I’m not sure I have a ready answer to ‘the qualities of a great summer read’ question. Perhaps I’ll use this summer’s list to develop some kind of framework or taxonomy. What I do know is that each year I put out a call to friends and family for their suggestions. I populate a list that sits outside my usual, ongoing and interminable pile of recommendations and to-reads, because this list is the one that I promise to read, and do read while on vacation.

And so this week coming I head out on my first of two vacations this summer. I’m grateful to have the time, and looking forward to the chance to read. Thanks to those who suggested titles for me. I’ve put in my order at the library, and have picked up the following

Annihilation – Jeff Vandermeer (already fifty pages in to this one) Double suggestion made me put this one right to the top of the list. That and it was the only suggestion that clocked in under 400 pages (really? you all want me to read giant books?) and I wanted an early success.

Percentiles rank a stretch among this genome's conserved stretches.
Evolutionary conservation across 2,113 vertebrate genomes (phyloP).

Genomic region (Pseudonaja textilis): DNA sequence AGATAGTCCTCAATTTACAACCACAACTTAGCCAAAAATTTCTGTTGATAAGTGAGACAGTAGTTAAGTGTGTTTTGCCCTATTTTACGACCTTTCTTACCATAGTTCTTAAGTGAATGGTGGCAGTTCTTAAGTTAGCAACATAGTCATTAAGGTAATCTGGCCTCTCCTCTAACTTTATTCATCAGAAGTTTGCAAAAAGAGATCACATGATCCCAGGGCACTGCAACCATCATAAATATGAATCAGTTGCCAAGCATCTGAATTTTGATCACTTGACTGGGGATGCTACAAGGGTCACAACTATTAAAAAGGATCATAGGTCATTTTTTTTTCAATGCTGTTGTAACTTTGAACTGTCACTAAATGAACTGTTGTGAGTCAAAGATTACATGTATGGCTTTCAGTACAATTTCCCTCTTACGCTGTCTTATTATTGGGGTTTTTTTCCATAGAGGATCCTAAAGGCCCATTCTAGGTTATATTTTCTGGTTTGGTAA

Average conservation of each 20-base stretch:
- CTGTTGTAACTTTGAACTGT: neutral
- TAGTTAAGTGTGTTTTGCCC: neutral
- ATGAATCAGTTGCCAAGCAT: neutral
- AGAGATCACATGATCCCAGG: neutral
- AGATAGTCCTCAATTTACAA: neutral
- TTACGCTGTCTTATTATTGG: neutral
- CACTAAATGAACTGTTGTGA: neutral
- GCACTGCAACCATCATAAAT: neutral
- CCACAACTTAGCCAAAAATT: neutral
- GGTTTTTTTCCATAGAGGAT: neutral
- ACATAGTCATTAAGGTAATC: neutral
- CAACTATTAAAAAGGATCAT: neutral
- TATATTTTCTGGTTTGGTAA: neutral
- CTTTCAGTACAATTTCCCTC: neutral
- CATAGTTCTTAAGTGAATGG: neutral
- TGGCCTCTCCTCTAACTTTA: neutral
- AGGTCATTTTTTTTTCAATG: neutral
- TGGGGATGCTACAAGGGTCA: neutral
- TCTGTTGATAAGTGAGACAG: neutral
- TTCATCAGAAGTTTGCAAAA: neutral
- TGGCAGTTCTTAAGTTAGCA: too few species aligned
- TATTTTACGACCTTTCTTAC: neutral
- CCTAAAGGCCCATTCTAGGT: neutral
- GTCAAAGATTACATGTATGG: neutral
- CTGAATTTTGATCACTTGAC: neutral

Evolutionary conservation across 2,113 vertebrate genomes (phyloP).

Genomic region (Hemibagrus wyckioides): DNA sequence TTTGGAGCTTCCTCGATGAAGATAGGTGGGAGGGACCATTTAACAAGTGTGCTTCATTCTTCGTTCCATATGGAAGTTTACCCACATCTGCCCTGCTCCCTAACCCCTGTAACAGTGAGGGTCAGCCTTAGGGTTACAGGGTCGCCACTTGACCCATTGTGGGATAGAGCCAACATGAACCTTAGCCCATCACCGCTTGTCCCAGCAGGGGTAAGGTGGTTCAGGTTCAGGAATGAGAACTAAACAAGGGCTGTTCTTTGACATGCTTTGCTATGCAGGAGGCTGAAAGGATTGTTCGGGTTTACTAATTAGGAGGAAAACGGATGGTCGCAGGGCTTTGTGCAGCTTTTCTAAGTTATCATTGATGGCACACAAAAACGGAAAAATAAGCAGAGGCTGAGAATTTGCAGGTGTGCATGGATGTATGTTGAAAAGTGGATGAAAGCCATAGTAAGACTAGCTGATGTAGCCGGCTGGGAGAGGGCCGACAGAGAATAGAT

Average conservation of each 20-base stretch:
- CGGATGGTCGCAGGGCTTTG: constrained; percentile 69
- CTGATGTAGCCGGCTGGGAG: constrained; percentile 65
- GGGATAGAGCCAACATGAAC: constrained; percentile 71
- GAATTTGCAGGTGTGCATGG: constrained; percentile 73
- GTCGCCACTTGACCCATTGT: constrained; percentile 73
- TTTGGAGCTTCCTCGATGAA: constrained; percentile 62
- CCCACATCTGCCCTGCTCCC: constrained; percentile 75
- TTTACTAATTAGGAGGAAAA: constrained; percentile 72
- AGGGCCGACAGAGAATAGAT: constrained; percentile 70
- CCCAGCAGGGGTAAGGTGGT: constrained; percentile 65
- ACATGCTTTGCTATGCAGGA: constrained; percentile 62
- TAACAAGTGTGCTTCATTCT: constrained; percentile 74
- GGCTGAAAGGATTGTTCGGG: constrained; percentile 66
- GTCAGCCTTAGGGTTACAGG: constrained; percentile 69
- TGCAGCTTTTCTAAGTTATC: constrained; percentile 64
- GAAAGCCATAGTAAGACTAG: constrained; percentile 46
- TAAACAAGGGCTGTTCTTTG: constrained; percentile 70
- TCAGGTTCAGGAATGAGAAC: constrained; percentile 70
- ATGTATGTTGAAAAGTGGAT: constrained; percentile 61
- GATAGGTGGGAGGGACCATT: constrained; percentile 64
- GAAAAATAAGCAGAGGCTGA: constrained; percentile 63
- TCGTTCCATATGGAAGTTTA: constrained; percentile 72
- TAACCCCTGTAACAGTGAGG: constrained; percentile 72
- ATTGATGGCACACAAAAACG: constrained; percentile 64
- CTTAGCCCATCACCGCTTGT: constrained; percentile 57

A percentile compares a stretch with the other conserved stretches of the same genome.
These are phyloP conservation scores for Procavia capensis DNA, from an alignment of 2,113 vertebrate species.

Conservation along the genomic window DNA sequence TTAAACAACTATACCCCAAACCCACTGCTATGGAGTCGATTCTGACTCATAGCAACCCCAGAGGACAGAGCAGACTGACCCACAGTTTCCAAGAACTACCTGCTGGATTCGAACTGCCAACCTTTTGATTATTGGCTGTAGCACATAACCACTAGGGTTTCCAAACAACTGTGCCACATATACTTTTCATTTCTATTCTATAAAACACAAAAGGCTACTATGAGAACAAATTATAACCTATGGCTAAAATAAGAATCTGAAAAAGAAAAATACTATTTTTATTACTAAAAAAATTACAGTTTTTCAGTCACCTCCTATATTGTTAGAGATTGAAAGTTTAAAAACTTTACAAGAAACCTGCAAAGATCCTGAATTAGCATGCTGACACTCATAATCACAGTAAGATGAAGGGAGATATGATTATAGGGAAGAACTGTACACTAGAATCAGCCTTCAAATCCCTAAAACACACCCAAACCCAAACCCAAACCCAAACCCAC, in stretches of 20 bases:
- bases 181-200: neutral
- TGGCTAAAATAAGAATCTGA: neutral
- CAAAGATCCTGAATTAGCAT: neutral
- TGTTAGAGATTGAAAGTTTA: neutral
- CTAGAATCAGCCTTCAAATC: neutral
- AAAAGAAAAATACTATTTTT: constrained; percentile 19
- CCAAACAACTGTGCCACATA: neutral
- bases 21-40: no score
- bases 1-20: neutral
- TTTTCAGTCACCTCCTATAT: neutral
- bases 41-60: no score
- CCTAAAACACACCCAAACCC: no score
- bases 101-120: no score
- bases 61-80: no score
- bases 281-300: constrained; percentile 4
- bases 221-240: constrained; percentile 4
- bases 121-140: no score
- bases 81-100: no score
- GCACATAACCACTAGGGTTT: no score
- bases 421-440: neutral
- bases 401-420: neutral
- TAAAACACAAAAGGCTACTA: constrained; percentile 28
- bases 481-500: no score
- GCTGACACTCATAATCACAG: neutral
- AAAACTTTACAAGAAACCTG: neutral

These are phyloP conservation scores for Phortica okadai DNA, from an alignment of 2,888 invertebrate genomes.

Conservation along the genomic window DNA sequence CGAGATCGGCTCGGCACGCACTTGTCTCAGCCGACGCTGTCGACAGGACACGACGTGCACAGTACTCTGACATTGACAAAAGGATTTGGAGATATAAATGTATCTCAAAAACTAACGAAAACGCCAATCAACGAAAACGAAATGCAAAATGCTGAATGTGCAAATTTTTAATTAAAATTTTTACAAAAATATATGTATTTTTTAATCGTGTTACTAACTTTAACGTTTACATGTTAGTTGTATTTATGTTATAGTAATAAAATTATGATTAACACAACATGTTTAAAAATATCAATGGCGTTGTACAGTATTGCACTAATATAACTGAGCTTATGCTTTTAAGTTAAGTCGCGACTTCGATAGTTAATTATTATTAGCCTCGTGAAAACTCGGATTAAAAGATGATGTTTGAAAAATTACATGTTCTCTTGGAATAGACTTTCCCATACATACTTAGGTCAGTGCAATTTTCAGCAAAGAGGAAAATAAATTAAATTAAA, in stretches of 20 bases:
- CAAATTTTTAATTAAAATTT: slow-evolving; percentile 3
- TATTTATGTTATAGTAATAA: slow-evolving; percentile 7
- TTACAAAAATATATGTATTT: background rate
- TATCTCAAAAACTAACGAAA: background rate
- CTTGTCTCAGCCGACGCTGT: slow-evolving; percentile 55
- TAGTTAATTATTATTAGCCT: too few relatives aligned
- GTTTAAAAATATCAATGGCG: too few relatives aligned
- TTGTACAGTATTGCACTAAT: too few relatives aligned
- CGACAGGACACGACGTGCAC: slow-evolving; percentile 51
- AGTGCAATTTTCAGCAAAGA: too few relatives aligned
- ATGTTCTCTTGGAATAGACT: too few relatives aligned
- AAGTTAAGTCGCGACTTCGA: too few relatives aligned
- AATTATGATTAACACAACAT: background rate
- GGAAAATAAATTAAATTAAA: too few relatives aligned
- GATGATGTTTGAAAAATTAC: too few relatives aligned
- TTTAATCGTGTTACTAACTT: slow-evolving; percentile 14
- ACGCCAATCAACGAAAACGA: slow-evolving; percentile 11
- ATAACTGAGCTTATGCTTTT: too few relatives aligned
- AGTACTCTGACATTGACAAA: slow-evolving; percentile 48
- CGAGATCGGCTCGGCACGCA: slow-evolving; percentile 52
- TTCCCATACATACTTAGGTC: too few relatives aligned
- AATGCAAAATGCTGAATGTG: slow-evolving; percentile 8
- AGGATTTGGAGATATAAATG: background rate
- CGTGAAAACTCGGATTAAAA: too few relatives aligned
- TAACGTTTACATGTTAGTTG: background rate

Bleeding Edge – Thomas Pynchon (those who have been reading the blog for any duration will know that I have long resisted the urging (taunting?) of N. to read Thomas Pynchon. Perhaps he’s worn me down. Perhaps it’s my guilt for not being a better long-distance friend. Perhaps it’s my sympathy for his soon-to-be-no-sleep-ever-father-of-twins status, but I’ve committed to read it. The real shit of it is I secretly worried he’s been right the whole time and I’m going to love it.

Boy, Snow, Bird – Helen Oyeyemi I know nothing about this one other than P. recommended it and she’s been right with all her other suggestions. Even in suggesting a short story collection. Gasp.